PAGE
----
Can the XFL avoid the fate of its predecessors?


The XFL’s relaunch has been met with praise after the opening two weeks of the campaign. It has provided unique quirks along with a decent standard of play on the field to ensure that football fans have their fix even without the elite stars of the NFL on display. Vince McMahon’s project failed at the first time of asking, but the owner of the WWE has managed to think outside of the box the second time around and it does seem to have caught the attention of supporters enough to remain for another campaign in 2021 at the least.

One of the strengths of the league in the opening two weeks has been its ability to incorporate sports betting into the broadcasts of their games. Betting is slowly working its way to becoming a part of the NFL, but the XFL has already made a point of dropping the taboo. WSN claims that XFL’s use of sports betting has allowed it to tap into a market where other leagues that have attempted to fill the void of the NFL during the spring have failed. That reason alone – rather than the quality of the games – could see it remain in the schedule, although time will tell whether viewing figures remain consistent over the season.

The Alliance of American Football enjoyed a similar buzz last year, featuring players of a similar caliber. For a week or so it was in the headlines, but that attention quickly faded and after eight weeks the league folded. The viewing figures in the first week of the AAF were a solid 3.3 million on CBS, but those were not sustainable as TNT and NFL Network took control of the broadcast after week one. It endured a sharp decline before CEO Thomas Dundon brought a halt to proceedings, making a claim for bankruptcy in the name of the league.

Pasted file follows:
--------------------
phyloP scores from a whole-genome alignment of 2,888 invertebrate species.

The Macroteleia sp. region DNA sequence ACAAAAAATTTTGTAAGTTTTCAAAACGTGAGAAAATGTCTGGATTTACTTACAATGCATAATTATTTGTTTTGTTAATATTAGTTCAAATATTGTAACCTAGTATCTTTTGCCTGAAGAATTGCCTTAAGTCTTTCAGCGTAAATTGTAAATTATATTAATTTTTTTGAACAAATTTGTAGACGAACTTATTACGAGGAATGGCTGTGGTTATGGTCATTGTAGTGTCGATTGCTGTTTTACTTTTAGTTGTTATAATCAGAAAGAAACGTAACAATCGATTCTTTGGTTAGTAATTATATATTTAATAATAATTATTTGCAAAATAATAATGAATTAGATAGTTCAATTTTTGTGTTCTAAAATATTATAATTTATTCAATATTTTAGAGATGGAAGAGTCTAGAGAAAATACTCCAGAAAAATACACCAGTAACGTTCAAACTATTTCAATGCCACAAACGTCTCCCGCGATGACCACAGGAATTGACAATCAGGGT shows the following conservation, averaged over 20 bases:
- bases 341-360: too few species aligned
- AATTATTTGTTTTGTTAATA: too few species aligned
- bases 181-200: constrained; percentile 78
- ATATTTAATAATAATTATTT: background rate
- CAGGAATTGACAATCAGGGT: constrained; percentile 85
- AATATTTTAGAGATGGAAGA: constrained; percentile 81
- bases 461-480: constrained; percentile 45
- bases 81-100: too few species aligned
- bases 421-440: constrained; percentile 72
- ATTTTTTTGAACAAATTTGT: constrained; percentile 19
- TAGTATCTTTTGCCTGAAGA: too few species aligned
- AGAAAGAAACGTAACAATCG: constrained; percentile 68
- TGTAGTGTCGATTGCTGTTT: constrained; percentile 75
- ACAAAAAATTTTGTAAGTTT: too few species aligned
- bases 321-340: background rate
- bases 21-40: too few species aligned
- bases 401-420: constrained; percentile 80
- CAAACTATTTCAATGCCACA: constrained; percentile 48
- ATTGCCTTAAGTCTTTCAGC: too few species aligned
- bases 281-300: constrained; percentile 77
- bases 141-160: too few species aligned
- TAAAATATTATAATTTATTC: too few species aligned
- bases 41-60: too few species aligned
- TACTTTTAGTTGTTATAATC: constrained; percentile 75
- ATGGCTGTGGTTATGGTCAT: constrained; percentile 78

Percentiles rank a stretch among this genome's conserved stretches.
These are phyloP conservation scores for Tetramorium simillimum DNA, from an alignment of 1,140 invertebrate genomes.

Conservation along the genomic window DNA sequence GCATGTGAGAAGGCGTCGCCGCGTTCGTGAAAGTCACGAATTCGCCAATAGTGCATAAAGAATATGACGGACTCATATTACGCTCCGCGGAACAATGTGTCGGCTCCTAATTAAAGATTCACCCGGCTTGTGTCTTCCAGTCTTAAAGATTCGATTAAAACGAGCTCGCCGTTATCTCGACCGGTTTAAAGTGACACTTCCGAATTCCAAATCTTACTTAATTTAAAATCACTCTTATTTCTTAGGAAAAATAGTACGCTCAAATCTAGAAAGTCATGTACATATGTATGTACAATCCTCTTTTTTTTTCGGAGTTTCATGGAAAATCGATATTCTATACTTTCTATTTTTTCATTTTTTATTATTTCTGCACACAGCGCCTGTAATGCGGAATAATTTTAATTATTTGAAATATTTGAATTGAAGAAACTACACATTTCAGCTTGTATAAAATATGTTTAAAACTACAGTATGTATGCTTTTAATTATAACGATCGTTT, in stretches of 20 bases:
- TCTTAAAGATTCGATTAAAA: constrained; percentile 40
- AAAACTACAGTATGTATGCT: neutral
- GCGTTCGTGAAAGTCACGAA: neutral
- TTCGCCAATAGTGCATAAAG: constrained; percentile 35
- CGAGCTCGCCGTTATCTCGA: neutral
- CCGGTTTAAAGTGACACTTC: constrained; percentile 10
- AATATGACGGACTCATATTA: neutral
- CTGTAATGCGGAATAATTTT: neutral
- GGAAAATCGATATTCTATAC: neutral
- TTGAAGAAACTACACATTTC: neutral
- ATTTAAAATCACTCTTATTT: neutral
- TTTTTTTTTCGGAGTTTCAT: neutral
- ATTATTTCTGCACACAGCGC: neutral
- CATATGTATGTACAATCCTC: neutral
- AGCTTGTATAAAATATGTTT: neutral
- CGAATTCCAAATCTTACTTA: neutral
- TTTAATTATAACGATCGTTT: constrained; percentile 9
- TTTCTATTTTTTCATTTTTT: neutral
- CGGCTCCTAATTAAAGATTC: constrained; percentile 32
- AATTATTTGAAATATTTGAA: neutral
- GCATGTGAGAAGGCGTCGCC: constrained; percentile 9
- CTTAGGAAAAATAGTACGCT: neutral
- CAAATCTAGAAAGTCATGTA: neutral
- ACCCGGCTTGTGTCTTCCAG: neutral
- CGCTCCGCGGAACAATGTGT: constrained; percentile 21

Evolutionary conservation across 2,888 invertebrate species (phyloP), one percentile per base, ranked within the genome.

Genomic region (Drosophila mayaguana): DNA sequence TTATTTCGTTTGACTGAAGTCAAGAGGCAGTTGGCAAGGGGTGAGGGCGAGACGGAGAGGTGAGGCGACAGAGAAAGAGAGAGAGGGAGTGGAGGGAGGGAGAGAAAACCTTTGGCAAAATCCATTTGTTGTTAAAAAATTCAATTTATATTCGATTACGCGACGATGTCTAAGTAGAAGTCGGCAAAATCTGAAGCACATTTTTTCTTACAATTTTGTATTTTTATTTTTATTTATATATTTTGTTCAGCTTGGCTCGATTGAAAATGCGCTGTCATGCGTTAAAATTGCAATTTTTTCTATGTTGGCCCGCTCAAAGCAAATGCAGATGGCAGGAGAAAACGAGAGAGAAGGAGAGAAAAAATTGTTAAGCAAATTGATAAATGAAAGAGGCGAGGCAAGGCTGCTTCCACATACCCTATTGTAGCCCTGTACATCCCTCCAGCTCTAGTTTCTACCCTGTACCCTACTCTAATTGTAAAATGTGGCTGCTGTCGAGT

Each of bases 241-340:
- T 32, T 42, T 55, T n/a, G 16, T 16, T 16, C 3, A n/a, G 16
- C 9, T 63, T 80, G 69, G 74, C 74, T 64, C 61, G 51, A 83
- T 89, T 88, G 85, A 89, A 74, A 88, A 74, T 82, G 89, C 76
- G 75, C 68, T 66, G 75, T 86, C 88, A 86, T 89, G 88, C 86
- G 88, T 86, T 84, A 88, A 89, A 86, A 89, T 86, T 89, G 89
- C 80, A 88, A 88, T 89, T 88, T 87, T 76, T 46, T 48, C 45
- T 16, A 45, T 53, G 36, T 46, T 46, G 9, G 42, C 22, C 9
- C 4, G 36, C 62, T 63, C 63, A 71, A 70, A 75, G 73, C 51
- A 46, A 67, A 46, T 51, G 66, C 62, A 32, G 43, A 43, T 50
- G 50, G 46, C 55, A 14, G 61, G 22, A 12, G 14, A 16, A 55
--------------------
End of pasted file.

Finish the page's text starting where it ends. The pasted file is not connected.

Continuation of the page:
McMahon may have more patience than Dundon, especially since this is his second time at trying to make the XFL a permanent part of the sports schedule. The original XFL lasted only one season, failing to secure an extension from the billionaire beyond the 2001 campaign. The league seems to have recognized its past failings.

The product on the field is never going to match the levels of quality seen in the NFL. Most of the players playing in the XFL are ones who failed to make NFL rosters in the 2019 season. Therefore the XFL has been forced to up the entertainment factor by tweaking the rules, notably on kickoffs to try to stir up fan engagement. The kickoffs were subject of great debate on social media, with former players and pundits suggesting that the NFL should look into employing the same strategy.

The XFL has been heavy on sideline reporting, which is perhaps the biggest draw in the opening two weeks. Every NFL game has a sideline reporter, while the major games have two on each. However, the difference between the NFL and the XFL is that the reporter conducts interviews with players immediately after they’ve left the field after a series rather than reporting injuries or half-time updates from the head coach. It has made for some interesting comments from the players – capturing their raw emotions rather than the refined ones usually heard in the locker room.

Whether those quirks and the draw of betting is enough to capture the attention of an audience for the entirety of a season or beyond, time will tell. Although the initial omens are promising for the XFL and McMahon.

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